Skip to content

We Walk On. No Matter What.

We were the only people in the hotel dining room at 8:00pm on the eve of our Camino, having decided on an “early” dinner since we wanted to get a good night’s rest in anticipation of a very long hike. An older woman entered the dining room, sat down and ordered. She was at least a decade older than us, and when she finished her meal and got up to leave, we assumed she was a local, or a tourist who most definitely wasn’t going to be walking the Camino. Her gait was unsteady, stiff and tentative, like a colt just learning to walk, or like someone who’d spent a long time in a wheelchair. And yet, the next morning, there she was, walking the Camino just like us. Except that she was alone. She walked slow and steady, less shaky and more confident than she’d seemed the night before. We’ve seen her a few times, always walking alone, moving slowly and in a very focused and contemplative state. We’ve “Buen Camino-ed” her a several times over the past few days (the traditional greeting/encouragement on the trail), and she always smiles at us in return. And even though we never thought, the first time we saw her, that she’d be walking the Camino, let alone completing it, we now believe we’ll see her at the end, in Santiago. She’ll persist.

The Women of Catalonia

One of the very first things we noticed was how many women walk the Camino. Old and young, alone or in groups, we calculated that 70-75% of the people walking the Camino are women.

To better understand why, we’ve spent a few days chatting up the women we’ve met so far. There was the group from Catalonia: Mary Teresa, Ana, Ester and Carul, friends since college (which may have been multiple decades ago). We first laid eyes on them during dinner in the charming old inn that was our home the second night of our walk. Sitting in front of the fireplace, the four of them talked and laughed throughout the entire meal, paying rapt attention when one of them spoke, gazing at each other like old lovers. Their joy at being together was obvious, and the pleasure they clearly felt simply by being in each other’s company filled us with joy, too. The next morning, when we compared hiking notes with them, they teasingly scoffed at how short our trek had been the day before, since they’d walked a good six miles more than we had. They may have been older than us, but they were strong. They’d persist.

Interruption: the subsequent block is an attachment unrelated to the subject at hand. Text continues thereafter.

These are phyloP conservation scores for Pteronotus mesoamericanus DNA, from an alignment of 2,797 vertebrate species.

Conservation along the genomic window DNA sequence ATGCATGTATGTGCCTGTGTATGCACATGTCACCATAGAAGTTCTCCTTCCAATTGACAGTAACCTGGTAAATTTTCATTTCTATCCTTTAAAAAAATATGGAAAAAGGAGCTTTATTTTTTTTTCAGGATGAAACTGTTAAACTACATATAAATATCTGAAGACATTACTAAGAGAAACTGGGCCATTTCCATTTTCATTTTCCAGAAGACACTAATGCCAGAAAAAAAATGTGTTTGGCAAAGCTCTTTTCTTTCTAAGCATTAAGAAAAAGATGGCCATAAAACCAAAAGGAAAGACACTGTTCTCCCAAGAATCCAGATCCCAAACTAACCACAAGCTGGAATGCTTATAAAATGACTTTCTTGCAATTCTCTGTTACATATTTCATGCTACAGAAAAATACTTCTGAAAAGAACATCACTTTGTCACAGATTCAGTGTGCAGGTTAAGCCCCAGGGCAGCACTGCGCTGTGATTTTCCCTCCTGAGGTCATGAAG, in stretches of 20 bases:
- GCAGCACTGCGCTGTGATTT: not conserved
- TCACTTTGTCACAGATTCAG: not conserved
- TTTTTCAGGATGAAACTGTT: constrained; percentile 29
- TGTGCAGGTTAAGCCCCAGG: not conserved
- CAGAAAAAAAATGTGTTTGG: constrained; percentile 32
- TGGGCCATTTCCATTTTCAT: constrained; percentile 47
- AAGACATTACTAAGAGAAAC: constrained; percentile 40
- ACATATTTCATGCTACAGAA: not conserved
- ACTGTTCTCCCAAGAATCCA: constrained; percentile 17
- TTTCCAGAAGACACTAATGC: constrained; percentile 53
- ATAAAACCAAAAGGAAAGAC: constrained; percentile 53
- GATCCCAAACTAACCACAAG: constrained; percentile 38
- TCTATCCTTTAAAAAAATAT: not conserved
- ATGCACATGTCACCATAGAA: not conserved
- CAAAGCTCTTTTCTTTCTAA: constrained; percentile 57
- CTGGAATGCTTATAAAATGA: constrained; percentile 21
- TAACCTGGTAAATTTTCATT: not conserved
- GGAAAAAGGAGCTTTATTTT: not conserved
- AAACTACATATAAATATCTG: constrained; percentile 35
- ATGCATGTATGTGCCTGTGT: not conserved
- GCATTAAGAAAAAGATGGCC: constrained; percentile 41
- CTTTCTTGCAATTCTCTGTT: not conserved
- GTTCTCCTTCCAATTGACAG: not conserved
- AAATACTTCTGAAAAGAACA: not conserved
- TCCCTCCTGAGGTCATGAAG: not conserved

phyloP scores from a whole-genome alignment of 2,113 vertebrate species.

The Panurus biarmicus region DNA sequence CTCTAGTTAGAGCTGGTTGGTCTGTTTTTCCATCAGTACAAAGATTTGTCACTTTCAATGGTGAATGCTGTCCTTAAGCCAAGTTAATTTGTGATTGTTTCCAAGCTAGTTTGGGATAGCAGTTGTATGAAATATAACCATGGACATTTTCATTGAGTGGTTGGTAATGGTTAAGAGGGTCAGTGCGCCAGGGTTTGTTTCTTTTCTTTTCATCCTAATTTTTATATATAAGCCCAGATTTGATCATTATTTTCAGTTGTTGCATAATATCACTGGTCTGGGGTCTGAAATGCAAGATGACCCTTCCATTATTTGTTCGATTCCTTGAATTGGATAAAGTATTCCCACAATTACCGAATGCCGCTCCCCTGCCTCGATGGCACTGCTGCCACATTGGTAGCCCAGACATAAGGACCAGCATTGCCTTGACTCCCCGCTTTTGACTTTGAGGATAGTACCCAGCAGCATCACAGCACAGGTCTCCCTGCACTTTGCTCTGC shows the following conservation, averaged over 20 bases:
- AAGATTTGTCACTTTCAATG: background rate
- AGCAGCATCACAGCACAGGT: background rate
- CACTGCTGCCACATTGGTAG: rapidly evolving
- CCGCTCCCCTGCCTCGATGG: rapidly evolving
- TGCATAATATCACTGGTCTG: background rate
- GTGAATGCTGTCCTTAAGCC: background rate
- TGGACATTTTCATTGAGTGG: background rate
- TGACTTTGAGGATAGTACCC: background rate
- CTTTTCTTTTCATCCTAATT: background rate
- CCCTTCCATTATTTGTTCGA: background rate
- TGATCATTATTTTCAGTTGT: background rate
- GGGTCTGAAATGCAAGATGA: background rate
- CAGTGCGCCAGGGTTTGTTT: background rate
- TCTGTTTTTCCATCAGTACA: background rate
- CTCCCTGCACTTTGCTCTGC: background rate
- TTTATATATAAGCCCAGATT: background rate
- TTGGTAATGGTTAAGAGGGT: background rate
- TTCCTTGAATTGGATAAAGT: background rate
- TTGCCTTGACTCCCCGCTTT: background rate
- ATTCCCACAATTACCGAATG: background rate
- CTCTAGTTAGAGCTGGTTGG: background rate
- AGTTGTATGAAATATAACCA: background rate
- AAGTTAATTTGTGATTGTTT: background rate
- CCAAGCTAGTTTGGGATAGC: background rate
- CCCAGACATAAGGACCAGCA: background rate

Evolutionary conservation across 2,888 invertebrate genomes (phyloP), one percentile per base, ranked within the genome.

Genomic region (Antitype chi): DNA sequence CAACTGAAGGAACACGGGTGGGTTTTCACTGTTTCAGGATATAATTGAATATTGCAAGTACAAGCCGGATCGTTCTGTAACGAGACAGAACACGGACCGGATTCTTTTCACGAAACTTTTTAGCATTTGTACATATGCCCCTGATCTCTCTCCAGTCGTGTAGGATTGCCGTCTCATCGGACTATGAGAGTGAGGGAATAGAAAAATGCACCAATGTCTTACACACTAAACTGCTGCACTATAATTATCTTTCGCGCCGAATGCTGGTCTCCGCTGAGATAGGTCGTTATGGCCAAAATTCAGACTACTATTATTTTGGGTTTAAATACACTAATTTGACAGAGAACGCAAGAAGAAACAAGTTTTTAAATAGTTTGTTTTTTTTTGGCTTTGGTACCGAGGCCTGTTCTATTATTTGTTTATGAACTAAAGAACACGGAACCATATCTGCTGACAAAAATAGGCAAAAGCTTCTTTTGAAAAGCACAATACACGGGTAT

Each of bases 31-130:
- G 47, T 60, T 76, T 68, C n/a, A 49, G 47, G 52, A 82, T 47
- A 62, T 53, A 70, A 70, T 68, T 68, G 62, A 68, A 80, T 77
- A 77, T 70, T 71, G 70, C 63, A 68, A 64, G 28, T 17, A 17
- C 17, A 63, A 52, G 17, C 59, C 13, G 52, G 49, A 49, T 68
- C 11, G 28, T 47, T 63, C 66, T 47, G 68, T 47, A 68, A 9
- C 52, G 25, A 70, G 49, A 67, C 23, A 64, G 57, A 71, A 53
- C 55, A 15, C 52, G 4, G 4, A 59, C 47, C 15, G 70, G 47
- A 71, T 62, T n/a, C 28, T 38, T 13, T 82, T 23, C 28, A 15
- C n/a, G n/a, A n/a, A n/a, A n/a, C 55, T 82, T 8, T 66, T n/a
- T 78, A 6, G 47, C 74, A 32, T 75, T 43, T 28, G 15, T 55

Next came Jane and her two adult daughters, Lynnette and Aline. Jane explained that, like us, she’d wanted to walk the Camino ever since she watched The Way. But her husband, who had always claimed he was “allergic to exercise,” wasn’t interested. When he died of Covid last August, Jane decided it was time, and her daughters agreed to join her. Despite a delayed flight and lost luggage, they’d finally arrived at the Camino and planned on making the most of it. They still didn’t have their luggage, but they had their hiking shoes, credit cards and each other. They’d persist.

Jane, Lynnette and Aline